Like many other projects, the OER World Map is driven by a virtual team, which is working distributed in different cities, which are in our case Cologne, Berlin, and Milton Keynes. Though cooperation via the net works pretty well, it does not replace meeting personal for many reasons. Therefore we emphasize meeting personally on a regular basis.
From the 7th to the 9th of September our English colleague Rob was the host for our “physical team meeting”. We met at the Institute of Educational Technology of The Open University in Milton Keynes. Many thanks for the hospitality and for the guided tour through research labs of the institute!
Though two days initially seems to look like a lot of time, it actually is not, if you have to discuss literally hundreds of issues. One important session was the discussion of the goals for phase IV of the project, which we are currently preparing a proposal for (The goals for phase IV of the project as power point presentation).
But for sure we also discussed many issues, which are closer on our Roadmap and which will be implemented until the end of the year. One very major short-term goal will be to include a custom styled street layer following the visual identity of the OER World Map by using Mapbox Studio. This will allow to zoom in the map much deeper and show locations precisely. Though we do not know how important this improvement will be from a functional point of view, it was clear to see, that the look and feel of the site will benefit from the street layers enormously. Another important feature which is planned for the second half of the year are subcategories for the data types included in the OER World Map.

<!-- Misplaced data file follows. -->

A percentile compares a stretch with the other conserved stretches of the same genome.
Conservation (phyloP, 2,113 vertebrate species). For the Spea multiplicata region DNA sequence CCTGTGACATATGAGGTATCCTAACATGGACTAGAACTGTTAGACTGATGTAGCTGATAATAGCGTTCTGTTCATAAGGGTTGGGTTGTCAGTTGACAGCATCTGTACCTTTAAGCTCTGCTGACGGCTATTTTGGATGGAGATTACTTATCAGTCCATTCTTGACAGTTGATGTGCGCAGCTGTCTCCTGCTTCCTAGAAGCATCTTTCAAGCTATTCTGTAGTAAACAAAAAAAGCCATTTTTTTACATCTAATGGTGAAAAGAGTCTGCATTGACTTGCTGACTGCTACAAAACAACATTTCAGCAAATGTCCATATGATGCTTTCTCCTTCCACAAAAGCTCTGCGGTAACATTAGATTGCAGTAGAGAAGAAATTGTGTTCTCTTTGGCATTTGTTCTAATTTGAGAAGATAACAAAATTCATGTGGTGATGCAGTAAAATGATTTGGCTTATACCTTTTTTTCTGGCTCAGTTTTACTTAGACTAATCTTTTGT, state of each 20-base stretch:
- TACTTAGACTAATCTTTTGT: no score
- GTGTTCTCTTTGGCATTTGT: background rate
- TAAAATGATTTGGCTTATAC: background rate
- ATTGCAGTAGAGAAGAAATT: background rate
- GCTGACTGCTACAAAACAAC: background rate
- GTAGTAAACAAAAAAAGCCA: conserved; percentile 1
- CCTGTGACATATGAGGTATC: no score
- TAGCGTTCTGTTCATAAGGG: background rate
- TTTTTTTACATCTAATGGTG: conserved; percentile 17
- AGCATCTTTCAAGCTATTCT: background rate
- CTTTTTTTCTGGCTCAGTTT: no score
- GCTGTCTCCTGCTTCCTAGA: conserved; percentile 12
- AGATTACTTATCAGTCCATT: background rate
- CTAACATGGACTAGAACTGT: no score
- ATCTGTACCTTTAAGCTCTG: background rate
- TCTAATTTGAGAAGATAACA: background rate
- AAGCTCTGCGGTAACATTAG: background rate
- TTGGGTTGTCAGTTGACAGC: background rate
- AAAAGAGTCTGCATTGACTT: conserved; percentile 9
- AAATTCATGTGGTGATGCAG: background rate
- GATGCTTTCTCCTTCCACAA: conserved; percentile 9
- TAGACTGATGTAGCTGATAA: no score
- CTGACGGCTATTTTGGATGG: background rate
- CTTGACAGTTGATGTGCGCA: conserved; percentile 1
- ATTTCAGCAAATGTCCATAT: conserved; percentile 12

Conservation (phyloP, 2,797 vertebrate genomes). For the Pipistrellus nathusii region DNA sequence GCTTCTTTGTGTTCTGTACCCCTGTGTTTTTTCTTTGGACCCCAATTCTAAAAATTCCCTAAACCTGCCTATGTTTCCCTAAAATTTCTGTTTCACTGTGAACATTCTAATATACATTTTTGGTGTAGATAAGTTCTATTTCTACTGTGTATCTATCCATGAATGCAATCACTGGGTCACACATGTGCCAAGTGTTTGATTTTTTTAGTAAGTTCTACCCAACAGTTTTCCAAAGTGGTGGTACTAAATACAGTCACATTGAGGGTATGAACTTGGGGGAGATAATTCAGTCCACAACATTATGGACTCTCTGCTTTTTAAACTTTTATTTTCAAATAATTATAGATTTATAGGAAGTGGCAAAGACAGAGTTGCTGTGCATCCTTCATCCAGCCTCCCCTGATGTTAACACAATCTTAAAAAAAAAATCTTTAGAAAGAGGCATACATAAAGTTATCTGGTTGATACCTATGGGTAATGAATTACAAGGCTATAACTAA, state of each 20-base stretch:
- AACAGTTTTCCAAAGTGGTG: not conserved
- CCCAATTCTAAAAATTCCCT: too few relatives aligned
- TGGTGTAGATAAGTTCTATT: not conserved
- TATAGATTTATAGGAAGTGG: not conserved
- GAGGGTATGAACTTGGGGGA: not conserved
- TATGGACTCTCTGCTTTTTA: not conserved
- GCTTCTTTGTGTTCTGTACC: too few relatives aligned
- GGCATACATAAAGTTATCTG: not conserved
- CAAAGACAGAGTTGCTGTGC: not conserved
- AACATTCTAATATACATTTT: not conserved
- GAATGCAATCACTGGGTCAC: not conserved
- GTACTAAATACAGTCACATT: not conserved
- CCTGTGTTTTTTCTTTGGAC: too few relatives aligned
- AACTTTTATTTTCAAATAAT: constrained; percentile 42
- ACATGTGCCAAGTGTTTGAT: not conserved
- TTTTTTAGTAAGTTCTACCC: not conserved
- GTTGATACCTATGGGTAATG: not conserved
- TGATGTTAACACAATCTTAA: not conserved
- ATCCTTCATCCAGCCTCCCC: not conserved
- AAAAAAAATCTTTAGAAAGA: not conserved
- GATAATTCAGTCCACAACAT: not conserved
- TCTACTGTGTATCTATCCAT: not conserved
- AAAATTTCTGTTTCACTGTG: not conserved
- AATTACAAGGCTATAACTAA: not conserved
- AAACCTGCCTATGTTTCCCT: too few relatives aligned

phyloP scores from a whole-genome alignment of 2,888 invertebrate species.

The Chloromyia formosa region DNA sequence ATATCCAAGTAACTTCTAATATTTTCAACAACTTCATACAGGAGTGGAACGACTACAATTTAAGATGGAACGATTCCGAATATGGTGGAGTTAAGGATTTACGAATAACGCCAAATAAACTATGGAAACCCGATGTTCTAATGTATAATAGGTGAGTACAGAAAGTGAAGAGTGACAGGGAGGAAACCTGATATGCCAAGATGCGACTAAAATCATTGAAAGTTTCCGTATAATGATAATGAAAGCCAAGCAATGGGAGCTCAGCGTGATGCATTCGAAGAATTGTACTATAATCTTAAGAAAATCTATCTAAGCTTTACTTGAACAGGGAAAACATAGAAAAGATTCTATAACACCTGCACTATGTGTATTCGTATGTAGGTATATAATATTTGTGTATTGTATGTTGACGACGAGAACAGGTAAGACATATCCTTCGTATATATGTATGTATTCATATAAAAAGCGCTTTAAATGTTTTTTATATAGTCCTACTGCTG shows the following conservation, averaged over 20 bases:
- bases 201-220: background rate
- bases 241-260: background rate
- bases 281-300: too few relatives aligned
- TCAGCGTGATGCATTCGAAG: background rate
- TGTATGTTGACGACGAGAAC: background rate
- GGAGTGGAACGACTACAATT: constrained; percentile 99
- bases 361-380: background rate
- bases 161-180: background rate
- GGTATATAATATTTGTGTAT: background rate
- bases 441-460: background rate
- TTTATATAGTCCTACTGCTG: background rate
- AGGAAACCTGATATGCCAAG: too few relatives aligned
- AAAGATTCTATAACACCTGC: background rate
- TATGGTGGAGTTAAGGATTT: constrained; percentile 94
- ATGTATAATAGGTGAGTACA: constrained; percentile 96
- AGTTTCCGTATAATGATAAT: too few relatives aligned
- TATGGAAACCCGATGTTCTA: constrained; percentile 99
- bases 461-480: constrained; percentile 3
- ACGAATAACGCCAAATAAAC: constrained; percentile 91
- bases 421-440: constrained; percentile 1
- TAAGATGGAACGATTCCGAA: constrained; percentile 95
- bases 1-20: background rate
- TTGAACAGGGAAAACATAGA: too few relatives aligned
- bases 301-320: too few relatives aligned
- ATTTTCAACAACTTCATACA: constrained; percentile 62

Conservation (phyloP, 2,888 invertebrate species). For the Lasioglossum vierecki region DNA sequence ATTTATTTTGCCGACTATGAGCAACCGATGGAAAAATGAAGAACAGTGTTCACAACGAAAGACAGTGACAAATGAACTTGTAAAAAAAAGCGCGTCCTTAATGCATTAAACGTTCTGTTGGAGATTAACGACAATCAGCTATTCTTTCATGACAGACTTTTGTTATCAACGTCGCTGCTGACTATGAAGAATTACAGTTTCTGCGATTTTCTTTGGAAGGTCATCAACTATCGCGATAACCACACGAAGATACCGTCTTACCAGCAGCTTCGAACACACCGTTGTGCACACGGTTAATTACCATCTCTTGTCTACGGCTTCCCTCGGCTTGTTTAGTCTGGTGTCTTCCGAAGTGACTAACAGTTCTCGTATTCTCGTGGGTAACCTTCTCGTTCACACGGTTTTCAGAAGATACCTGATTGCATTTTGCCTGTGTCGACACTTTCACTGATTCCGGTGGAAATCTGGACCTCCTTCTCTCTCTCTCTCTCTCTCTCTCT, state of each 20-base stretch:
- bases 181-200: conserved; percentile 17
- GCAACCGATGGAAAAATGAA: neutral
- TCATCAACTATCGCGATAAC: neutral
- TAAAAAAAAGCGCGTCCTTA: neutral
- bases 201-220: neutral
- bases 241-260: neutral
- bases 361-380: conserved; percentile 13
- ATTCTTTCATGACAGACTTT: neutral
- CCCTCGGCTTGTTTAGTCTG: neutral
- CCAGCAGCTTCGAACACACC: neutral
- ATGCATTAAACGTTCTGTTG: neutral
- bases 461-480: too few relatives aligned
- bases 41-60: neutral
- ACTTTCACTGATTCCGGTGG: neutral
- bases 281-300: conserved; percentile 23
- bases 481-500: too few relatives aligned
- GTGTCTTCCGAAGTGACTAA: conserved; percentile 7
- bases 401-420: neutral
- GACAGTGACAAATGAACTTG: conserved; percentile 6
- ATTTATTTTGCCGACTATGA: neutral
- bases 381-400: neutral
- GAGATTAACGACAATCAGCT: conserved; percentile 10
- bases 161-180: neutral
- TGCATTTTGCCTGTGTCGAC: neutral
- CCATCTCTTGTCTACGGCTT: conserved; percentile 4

It was also very interesting to see the city of Milton Keynes. This town is one of the so-called New Towns built in the sixties. The really wide streets mostly with dual carriageway follow a grid pattern with countless roundabouts at the knots (good to see on the openstreetmap). The center of MK is not a traditional town center but a mere business and shopping district also planned like a chessboard. It is built for lots of cars, with really wide streets and lots of parking space. But the streets of the city center look green because of the thousands of trees planted between the lanes.
There is also much room for the few pedestrians: wide sidewalks and several underpasses at each road crossing. All in all, it felt like walking in a video game from the beginning of the millennium with the homogeneous architecture and the seldom pedestrians. To cross the streets between the crossings there are strange looking crosswalks. Each of them has five roofs between the lanes, so the walking people are protected from the British rain while waiting until the driving people have passed.
But for us visiting Milton Keynes the British weather made an exception and we enjoyed three days with a perfect blue sky. Before heading back to Berlin and Cologne we visited Bletchley Park, the central site for Britain’s now famous codebreakers during World War II. We loved to see the fascinating machines like the rebuilt ‘Turing-Welchman Bombe’ and learned how the complex processes of decoding the German signals were organised. The people building the exhibition at Bletchley Park did a great job not only by collecting lots of little old things like fountain pens, typewriters and telephones in addition to the impressive machines but also by creating a dense atmosphere in the small darkened rooms in the huts by reproducing the conversations and sounds of the people working there. Too less time for too many interesting things to see and try, we have to come again!